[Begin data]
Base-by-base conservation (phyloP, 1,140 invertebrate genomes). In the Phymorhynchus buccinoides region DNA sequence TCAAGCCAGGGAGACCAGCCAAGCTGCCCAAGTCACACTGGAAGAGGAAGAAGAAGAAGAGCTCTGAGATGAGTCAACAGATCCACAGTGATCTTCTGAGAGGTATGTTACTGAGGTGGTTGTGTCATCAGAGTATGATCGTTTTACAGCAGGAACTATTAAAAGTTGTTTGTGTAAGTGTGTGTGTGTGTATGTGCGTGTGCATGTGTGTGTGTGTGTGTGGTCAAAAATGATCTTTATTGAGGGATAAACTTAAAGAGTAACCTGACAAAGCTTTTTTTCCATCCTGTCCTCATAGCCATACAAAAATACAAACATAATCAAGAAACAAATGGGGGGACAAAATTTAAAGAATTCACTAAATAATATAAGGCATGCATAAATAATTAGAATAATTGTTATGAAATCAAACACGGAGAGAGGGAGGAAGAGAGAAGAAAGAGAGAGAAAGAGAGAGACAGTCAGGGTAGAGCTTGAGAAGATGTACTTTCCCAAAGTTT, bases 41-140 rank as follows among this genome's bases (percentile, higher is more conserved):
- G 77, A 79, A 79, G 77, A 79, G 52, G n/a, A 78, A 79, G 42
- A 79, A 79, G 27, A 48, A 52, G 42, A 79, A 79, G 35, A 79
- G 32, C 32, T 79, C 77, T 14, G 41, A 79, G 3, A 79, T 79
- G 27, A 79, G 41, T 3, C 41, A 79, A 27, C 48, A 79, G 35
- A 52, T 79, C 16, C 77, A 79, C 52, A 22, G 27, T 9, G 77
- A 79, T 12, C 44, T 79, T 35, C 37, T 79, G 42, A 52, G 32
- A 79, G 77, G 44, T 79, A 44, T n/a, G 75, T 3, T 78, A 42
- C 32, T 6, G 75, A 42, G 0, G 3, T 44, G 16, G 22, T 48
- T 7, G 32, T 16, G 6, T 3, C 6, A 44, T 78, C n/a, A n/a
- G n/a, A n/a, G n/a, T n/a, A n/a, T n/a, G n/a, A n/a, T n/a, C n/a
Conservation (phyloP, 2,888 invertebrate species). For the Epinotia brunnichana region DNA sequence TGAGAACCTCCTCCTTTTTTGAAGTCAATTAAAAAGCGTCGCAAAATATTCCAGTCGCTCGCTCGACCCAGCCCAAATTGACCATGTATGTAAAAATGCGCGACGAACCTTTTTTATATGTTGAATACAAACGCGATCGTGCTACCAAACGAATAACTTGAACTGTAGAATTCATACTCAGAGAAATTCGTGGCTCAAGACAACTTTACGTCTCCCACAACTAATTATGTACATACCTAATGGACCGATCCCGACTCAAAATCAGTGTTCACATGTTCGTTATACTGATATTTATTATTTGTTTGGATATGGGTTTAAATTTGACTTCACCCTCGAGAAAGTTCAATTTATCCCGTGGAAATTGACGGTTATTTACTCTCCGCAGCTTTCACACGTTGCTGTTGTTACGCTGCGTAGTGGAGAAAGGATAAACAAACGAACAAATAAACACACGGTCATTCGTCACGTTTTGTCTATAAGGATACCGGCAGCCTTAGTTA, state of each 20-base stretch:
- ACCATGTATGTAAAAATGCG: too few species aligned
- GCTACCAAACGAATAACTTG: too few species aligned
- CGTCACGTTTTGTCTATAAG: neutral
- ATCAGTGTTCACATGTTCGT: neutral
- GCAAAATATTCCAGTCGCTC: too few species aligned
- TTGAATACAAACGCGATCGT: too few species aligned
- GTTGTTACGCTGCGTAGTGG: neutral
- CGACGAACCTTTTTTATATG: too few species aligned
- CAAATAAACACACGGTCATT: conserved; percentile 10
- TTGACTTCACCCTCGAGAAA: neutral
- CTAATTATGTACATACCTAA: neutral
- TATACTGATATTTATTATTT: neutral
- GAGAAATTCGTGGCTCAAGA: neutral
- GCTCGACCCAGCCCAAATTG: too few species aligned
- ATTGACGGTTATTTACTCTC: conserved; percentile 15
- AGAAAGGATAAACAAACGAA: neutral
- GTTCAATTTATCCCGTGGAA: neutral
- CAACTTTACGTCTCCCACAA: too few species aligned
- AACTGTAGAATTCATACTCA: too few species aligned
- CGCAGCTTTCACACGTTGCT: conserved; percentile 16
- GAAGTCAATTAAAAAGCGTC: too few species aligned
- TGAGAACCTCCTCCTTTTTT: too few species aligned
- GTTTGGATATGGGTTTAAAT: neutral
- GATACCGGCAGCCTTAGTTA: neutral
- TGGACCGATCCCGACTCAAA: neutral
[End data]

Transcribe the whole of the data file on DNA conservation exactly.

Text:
Base-by-base conservation (phyloP, 1,140 invertebrate genomes). In the Phymorhynchus buccinoides region DNA sequence TCAAGCCAGGGAGACCAGCCAAGCTGCCCAAGTCACACTGGAAGAGGAAGAAGAAGAAGAGCTCTGAGATGAGTCAACAGATCCACAGTGATCTTCTGAGAGGTATGTTACTGAGGTGGTTGTGTCATCAGAGTATGATCGTTTTACAGCAGGAACTATTAAAAGTTGTTTGTGTAAGTGTGTGTGTGTGTATGTGCGTGTGCATGTGTGTGTGTGTGTGTGGTCAAAAATGATCTTTATTGAGGGATAAACTTAAAGAGTAACCTGACAAAGCTTTTTTTCCATCCTGTCCTCATAGCCATACAAAAATACAAACATAATCAAGAAACAAATGGGGGGACAAAATTTAAAGAATTCACTAAATAATATAAGGCATGCATAAATAATTAGAATAATTGTTATGAAATCAAACACGGAGAGAGGGAGGAAGAGAGAAGAAAGAGAGAGAAAGAGAGAGACAGTCAGGGTAGAGCTTGAGAAGATGTACTTTCCCAAAGTTT, bases 41-140 rank as follows among this genome's bases (percentile, higher is more conserved):
- G 77, A 79, A 79, G 77, A 79, G 52, G n/a, A 78, A 79, G 42
- A 79, A 79, G 27, A 48, A 52, G 42, A 79, A 79, G 35, A 79
- G 32, C 32, T 79, C 77, T 14, G 41, A 79, G 3, A 79, T 79
- G 27, A 79, G 41, T 3, C 41, A 79, A 27, C 48, A 79, G 35
- A 52, T 79, C 16, C 77, A 79, C 52, A 22, G 27, T 9, G 77
- A 79, T 12, C 44, T 79, T 35, C 37, T 79, G 42, A 52, G 32
- A 79, G 77, G 44, T 79, A 44, T n/a, G 75, T 3, T 78, A 42
- C 32, T 6, G 75, A 42, G 0, G 3, T 44, G 16, G 22, T 48
- T 7, G 32, T 16, G 6, T 3, C 6, A 44, T 78, C n/a, A n/a
- G n/a, A n/a, G n/a, T n/a, A n/a, T n/a, G n/a, A n/a, T n/a, C n/a
Conservation (phyloP, 2,888 invertebrate species). For the Epinotia brunnichana region DNA sequence TGAGAACCTCCTCCTTTTTTGAAGTCAATTAAAAAGCGTCGCAAAATATTCCAGTCGCTCGCTCGACCCAGCCCAAATTGACCATGTATGTAAAAATGCGCGACGAACCTTTTTTATATGTTGAATACAAACGCGATCGTGCTACCAAACGAATAACTTGAACTGTAGAATTCATACTCAGAGAAATTCGTGGCTCAAGACAACTTTACGTCTCCCACAACTAATTATGTACATACCTAATGGACCGATCCCGACTCAAAATCAGTGTTCACATGTTCGTTATACTGATATTTATTATTTGTTTGGATATGGGTTTAAATTTGACTTCACCCTCGAGAAAGTTCAATTTATCCCGTGGAAATTGACGGTTATTTACTCTCCGCAGCTTTCACACGTTGCTGTTGTTACGCTGCGTAGTGGAGAAAGGATAAACAAACGAACAAATAAACACACGGTCATTCGTCACGTTTTGTCTATAAGGATACCGGCAGCCTTAGTTA, state of each 20-base stretch:
- ACCATGTATGTAAAAATGCG: too few species aligned
- GCTACCAAACGAATAACTTG: too few species aligned
- CGTCACGTTTTGTCTATAAG: neutral
- ATCAGTGTTCACATGTTCGT: neutral
- GCAAAATATTCCAGTCGCTC: too few species aligned
- TTGAATACAAACGCGATCGT: too few species aligned
- GTTGTTACGCTGCGTAGTGG: neutral
- CGACGAACCTTTTTTATATG: too few species aligned
- CAAATAAACACACGGTCATT: conserved; percentile 10
- TTGACTTCACCCTCGAGAAA: neutral
- CTAATTATGTACATACCTAA: neutral
- TATACTGATATTTATTATTT: neutral
- GAGAAATTCGTGGCTCAAGA: neutral
- GCTCGACCCAGCCCAAATTG: too few species aligned
- ATTGACGGTTATTTACTCTC: conserved; percentile 15
- AGAAAGGATAAACAAACGAA: neutral
- GTTCAATTTATCCCGTGGAA: neutral
- CAACTTTACGTCTCCCACAA: too few species aligned
- AACTGTAGAATTCATACTCA: too few species aligned
- CGCAGCTTTCACACGTTGCT: conserved; percentile 16
- GAAGTCAATTAAAAAGCGTC: too few species aligned
- TGAGAACCTCCTCCTTTTTT: too few species aligned
- GTTTGGATATGGGTTTAAAT: neutral
- GATACCGGCAGCCTTAGTTA: neutral
- TGGACCGATCCCGACTCAAA: neutral